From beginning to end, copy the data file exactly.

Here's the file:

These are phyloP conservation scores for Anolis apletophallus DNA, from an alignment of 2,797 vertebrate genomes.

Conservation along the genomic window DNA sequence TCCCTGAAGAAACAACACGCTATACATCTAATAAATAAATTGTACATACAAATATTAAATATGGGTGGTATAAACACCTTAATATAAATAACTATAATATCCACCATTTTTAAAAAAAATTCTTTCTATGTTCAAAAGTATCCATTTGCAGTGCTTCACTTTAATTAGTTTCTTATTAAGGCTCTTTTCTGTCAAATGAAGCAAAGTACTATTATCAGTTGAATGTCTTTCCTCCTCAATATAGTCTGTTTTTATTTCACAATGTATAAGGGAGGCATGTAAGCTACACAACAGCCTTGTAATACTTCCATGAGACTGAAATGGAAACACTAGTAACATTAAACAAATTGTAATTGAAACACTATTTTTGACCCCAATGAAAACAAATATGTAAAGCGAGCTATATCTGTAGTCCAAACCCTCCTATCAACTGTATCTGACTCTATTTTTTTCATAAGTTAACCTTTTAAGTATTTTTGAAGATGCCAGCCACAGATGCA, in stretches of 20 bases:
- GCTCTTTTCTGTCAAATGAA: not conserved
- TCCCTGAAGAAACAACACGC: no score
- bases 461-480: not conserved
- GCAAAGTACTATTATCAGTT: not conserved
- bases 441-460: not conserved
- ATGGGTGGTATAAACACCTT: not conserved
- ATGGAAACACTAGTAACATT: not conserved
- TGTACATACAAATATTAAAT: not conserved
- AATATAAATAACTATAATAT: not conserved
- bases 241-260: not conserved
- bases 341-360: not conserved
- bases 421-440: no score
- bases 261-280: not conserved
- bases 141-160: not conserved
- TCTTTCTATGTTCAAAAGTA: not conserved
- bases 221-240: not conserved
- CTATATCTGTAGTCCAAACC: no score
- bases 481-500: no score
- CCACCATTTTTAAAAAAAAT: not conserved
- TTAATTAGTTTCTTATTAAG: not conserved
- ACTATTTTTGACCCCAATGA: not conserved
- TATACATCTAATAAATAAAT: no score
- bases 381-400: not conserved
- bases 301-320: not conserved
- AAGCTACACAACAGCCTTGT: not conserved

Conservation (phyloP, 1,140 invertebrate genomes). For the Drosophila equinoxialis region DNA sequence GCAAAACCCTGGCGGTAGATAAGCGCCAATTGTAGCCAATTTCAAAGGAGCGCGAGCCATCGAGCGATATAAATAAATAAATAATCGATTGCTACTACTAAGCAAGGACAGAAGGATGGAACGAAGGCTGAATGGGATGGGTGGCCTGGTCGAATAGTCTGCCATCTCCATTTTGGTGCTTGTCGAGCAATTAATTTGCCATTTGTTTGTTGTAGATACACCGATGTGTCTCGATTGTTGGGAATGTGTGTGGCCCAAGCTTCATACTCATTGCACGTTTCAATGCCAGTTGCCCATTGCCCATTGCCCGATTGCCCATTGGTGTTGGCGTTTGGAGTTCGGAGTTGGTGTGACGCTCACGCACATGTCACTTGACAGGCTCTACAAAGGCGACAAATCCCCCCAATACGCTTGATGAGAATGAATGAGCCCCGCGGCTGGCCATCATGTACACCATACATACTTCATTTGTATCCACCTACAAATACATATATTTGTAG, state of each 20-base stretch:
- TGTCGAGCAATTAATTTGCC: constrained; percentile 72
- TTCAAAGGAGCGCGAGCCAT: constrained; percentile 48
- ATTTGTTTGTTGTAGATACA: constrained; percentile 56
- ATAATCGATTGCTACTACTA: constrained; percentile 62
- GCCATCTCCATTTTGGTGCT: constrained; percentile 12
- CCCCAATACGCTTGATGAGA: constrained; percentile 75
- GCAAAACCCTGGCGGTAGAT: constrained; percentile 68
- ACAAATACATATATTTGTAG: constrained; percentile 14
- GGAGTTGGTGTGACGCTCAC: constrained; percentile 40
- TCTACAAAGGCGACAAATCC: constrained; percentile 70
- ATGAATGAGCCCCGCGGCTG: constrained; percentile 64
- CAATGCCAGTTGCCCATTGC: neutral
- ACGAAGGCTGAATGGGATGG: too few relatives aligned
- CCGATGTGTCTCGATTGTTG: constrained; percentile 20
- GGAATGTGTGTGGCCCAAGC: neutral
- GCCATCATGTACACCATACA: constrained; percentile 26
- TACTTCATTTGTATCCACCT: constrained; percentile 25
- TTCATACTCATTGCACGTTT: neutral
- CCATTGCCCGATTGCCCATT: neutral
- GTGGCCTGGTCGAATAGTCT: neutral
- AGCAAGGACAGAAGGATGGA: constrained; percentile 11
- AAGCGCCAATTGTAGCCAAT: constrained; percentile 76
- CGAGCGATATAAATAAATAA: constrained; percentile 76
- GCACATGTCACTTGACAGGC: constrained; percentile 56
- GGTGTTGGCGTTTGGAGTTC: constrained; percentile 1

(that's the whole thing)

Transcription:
These are phyloP conservation scores for Anolis apletophallus DNA, from an alignment of 2,797 vertebrate genomes.

Conservation along the genomic window DNA sequence TCCCTGAAGAAACAACACGCTATACATCTAATAAATAAATTGTACATACAAATATTAAATATGGGTGGTATAAACACCTTAATATAAATAACTATAATATCCACCATTTTTAAAAAAAATTCTTTCTATGTTCAAAAGTATCCATTTGCAGTGCTTCACTTTAATTAGTTTCTTATTAAGGCTCTTTTCTGTCAAATGAAGCAAAGTACTATTATCAGTTGAATGTCTTTCCTCCTCAATATAGTCTGTTTTTATTTCACAATGTATAAGGGAGGCATGTAAGCTACACAACAGCCTTGTAATACTTCCATGAGACTGAAATGGAAACACTAGTAACATTAAACAAATTGTAATTGAAACACTATTTTTGACCCCAATGAAAACAAATATGTAAAGCGAGCTATATCTGTAGTCCAAACCCTCCTATCAACTGTATCTGACTCTATTTTTTTCATAAGTTAACCTTTTAAGTATTTTTGAAGATGCCAGCCACAGATGCA, in stretches of 20 bases:
- GCTCTTTTCTGTCAAATGAA: not conserved
- TCCCTGAAGAAACAACACGC: no score
- bases 461-480: not conserved
- GCAAAGTACTATTATCAGTT: not conserved
- bases 441-460: not conserved
- ATGGGTGGTATAAACACCTT: not conserved
- ATGGAAACACTAGTAACATT: not conserved
- TGTACATACAAATATTAAAT: not conserved
- AATATAAATAACTATAATAT: not conserved
- bases 241-260: not conserved
- bases 341-360: not conserved
- bases 421-440: no score
- bases 261-280: not conserved
- bases 141-160: not conserved
- TCTTTCTATGTTCAAAAGTA: not conserved
- bases 221-240: not conserved
- CTATATCTGTAGTCCAAACC: no score
- bases 481-500: no score
- CCACCATTTTTAAAAAAAAT: not conserved
- TTAATTAGTTTCTTATTAAG: not conserved
- ACTATTTTTGACCCCAATGA: not conserved
- TATACATCTAATAAATAAAT: no score
- bases 381-400: not conserved
- bases 301-320: not conserved
- AAGCTACACAACAGCCTTGT: not conserved

Conservation (phyloP, 1,140 invertebrate genomes). For the Drosophila equinoxialis region DNA sequence GCAAAACCCTGGCGGTAGATAAGCGCCAATTGTAGCCAATTTCAAAGGAGCGCGAGCCATCGAGCGATATAAATAAATAAATAATCGATTGCTACTACTAAGCAAGGACAGAAGGATGGAACGAAGGCTGAATGGGATGGGTGGCCTGGTCGAATAGTCTGCCATCTCCATTTTGGTGCTTGTCGAGCAATTAATTTGCCATTTGTTTGTTGTAGATACACCGATGTGTCTCGATTGTTGGGAATGTGTGTGGCCCAAGCTTCATACTCATTGCACGTTTCAATGCCAGTTGCCCATTGCCCATTGCCCGATTGCCCATTGGTGTTGGCGTTTGGAGTTCGGAGTTGGTGTGACGCTCACGCACATGTCACTTGACAGGCTCTACAAAGGCGACAAATCCCCCCAATACGCTTGATGAGAATGAATGAGCCCCGCGGCTGGCCATCATGTACACCATACATACTTCATTTGTATCCACCTACAAATACATATATTTGTAG, state of each 20-base stretch:
- TGTCGAGCAATTAATTTGCC: constrained; percentile 72
- TTCAAAGGAGCGCGAGCCAT: constrained; percentile 48
- ATTTGTTTGTTGTAGATACA: constrained; percentile 56
- ATAATCGATTGCTACTACTA: constrained; percentile 62
- GCCATCTCCATTTTGGTGCT: constrained; percentile 12
- CCCCAATACGCTTGATGAGA: constrained; percentile 75
- GCAAAACCCTGGCGGTAGAT: constrained; percentile 68
- ACAAATACATATATTTGTAG: constrained; percentile 14
- GGAGTTGGTGTGACGCTCAC: constrained; percentile 40
- TCTACAAAGGCGACAAATCC: constrained; percentile 70
- ATGAATGAGCCCCGCGGCTG: constrained; percentile 64
- CAATGCCAGTTGCCCATTGC: neutral
- ACGAAGGCTGAATGGGATGG: too few relatives aligned
- CCGATGTGTCTCGATTGTTG: constrained; percentile 20
- GGAATGTGTGTGGCCCAAGC: neutral
- GCCATCATGTACACCATACA: constrained; percentile 26
- TACTTCATTTGTATCCACCT: constrained; percentile 25
- TTCATACTCATTGCACGTTT: neutral
- CCATTGCCCGATTGCCCATT: neutral
- GTGGCCTGGTCGAATAGTCT: neutral
- AGCAAGGACAGAAGGATGGA: constrained; percentile 11
- AAGCGCCAATTGTAGCCAAT: constrained; percentile 76
- CGAGCGATATAAATAAATAA: constrained; percentile 76
- GCACATGTCACTTGACAGGC: constrained; percentile 56
- GGTGTTGGCGTTTGGAGTTC: constrained; percentile 1